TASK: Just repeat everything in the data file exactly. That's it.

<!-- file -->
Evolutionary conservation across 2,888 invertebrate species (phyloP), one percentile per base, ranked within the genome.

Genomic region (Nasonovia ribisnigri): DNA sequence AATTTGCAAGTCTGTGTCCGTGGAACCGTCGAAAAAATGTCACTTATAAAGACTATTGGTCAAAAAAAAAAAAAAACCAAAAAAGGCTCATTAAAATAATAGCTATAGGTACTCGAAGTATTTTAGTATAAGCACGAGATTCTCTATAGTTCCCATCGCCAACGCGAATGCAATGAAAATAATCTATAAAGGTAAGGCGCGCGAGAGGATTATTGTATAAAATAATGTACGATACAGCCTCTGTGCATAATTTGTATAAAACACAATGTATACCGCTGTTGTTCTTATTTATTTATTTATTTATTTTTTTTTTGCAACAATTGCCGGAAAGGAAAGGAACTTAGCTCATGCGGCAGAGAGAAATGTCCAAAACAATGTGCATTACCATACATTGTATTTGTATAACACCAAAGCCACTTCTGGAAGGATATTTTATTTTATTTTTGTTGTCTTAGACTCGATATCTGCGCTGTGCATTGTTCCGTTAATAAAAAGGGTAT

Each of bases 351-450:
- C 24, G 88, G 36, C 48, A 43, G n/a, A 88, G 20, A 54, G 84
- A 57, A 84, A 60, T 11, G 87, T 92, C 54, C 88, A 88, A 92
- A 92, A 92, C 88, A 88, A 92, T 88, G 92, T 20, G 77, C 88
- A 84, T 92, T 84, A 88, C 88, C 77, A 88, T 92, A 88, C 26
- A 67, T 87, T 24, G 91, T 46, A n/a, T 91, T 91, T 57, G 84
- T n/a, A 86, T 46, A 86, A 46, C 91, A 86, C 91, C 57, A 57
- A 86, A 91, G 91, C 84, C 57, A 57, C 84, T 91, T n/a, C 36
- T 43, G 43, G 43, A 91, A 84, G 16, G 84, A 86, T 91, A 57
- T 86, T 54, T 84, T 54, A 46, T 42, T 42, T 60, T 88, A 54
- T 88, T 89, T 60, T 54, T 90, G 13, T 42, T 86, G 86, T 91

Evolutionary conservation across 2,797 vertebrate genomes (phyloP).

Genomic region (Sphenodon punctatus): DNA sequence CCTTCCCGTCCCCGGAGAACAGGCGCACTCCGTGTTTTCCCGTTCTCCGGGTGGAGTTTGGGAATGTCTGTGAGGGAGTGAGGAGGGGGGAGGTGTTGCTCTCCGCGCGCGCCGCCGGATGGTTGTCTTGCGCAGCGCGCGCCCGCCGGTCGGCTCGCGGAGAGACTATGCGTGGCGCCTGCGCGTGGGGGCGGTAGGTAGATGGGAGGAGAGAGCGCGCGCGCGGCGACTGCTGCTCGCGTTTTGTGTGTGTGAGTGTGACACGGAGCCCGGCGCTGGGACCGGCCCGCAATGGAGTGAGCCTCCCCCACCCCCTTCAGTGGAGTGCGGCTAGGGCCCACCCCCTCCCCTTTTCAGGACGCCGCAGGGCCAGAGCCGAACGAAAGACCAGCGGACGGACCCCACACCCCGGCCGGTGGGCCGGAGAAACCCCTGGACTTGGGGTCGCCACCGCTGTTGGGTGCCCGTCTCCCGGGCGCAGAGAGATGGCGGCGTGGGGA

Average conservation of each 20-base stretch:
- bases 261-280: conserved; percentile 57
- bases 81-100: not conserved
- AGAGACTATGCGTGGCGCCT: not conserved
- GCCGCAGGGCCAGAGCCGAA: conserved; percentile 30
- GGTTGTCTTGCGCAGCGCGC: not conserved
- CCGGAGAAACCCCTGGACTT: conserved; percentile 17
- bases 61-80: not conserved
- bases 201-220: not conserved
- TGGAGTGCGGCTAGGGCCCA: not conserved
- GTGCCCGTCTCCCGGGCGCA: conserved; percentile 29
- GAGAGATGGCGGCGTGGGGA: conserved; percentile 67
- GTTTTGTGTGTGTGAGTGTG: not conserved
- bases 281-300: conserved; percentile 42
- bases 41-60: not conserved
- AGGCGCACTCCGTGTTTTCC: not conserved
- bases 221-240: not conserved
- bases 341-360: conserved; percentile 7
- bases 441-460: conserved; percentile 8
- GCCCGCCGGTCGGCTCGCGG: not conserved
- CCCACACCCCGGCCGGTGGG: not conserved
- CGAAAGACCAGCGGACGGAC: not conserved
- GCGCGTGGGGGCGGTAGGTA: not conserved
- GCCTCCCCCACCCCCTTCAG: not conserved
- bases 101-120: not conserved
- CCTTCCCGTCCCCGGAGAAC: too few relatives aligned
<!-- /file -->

Evolutionary conservation across 2,888 invertebrate species (phyloP), one percentile per base, ranked within the genome.

Genomic region (Nasonovia ribisnigri): DNA sequence AATTTGCAAGTCTGTGTCCGTGGAACCGTCGAAAAAATGTCACTTATAAAGACTATTGGTCAAAAAAAAAAAAAAACCAAAAAAGGCTCATTAAAATAATAGCTATAGGTACTCGAAGTATTTTAGTATAAGCACGAGATTCTCTATAGTTCCCATCGCCAACGCGAATGCAATGAAAATAATCTATAAAGGTAAGGCGCGCGAGAGGATTATTGTATAAAATAATGTACGATACAGCCTCTGTGCATAATTTGTATAAAACACAATGTATACCGCTGTTGTTCTTATTTATTTATTTATTTATTTTTTTTTTGCAACAATTGCCGGAAAGGAAAGGAACTTAGCTCATGCGGCAGAGAGAAATGTCCAAAACAATGTGCATTACCATACATTGTATTTGTATAACACCAAAGCCACTTCTGGAAGGATATTTTATTTTATTTTTGTTGTCTTAGACTCGATATCTGCGCTGTGCATTGTTCCGTTAATAAAAAGGGTAT

Each of bases 351-450:
- C 24, G 88, G 36, C 48, A 43, G n/a, A 88, G 20, A 54, G 84
- A 57, A 84, A 60, T 11, G 87, T 92, C 54, C 88, A 88, A 92
- A 92, A 92, C 88, A 88, A 92, T 88, G 92, T 20, G 77, C 88
- A 84, T 92, T 84, A 88, C 88, C 77, A 88, T 92, A 88, C 26
- A 67, T 87, T 24, G 91, T 46, A n/a, T 91, T 91, T 57, G 84
- T n/a, A 86, T 46, A 86, A 46, C 91, A 86, C 91, C 57, A 57
- A 86, A 91, G 91, C 84, C 57, A 57, C 84, T 91, T n/a, C 36
- T 43, G 43, G 43, A 91, A 84, G 16, G 84, A 86, T 91, A 57
- T 86, T 54, T 84, T 54, A 46, T 42, T 42, T 60, T 88, A 54
- T 88, T 89, T 60, T 54, T 90, G 13, T 42, T 86, G 86, T 91

Evolutionary conservation across 2,797 vertebrate genomes (phyloP).

Genomic region (Sphenodon punctatus): DNA sequence CCTTCCCGTCCCCGGAGAACAGGCGCACTCCGTGTTTTCCCGTTCTCCGGGTGGAGTTTGGGAATGTCTGTGAGGGAGTGAGGAGGGGGGAGGTGTTGCTCTCCGCGCGCGCCGCCGGATGGTTGTCTTGCGCAGCGCGCGCCCGCCGGTCGGCTCGCGGAGAGACTATGCGTGGCGCCTGCGCGTGGGGGCGGTAGGTAGATGGGAGGAGAGAGCGCGCGCGCGGCGACTGCTGCTCGCGTTTTGTGTGTGTGAGTGTGACACGGAGCCCGGCGCTGGGACCGGCCCGCAATGGAGTGAGCCTCCCCCACCCCCTTCAGTGGAGTGCGGCTAGGGCCCACCCCCTCCCCTTTTCAGGACGCCGCAGGGCCAGAGCCGAACGAAAGACCAGCGGACGGACCCCACACCCCGGCCGGTGGGCCGGAGAAACCCCTGGACTTGGGGTCGCCACCGCTGTTGGGTGCCCGTCTCCCGGGCGCAGAGAGATGGCGGCGTGGGGA

Average conservation of each 20-base stretch:
- bases 261-280: conserved; percentile 57
- bases 81-100: not conserved
- AGAGACTATGCGTGGCGCCT: not conserved
- GCCGCAGGGCCAGAGCCGAA: conserved; percentile 30
- GGTTGTCTTGCGCAGCGCGC: not conserved
- CCGGAGAAACCCCTGGACTT: conserved; percentile 17
- bases 61-80: not conserved
- bases 201-220: not conserved
- TGGAGTGCGGCTAGGGCCCA: not conserved
- GTGCCCGTCTCCCGGGCGCA: conserved; percentile 29
- GAGAGATGGCGGCGTGGGGA: conserved; percentile 67
- GTTTTGTGTGTGTGAGTGTG: not conserved
- bases 281-300: conserved; percentile 42
- bases 41-60: not conserved
- AGGCGCACTCCGTGTTTTCC: not conserved
- bases 221-240: not conserved
- bases 341-360: conserved; percentile 7
- bases 441-460: conserved; percentile 8
- GCCCGCCGGTCGGCTCGCGG: not conserved
- CCCACACCCCGGCCGGTGGG: not conserved
- CGAAAGACCAGCGGACGGAC: not conserved
- GCGCGTGGGGGCGGTAGGTA: not conserved
- GCCTCCCCCACCCCCTTCAG: not conserved
- bases 101-120: not conserved
- CCTTCCCGTCCCCGGAGAAC: too few relatives aligned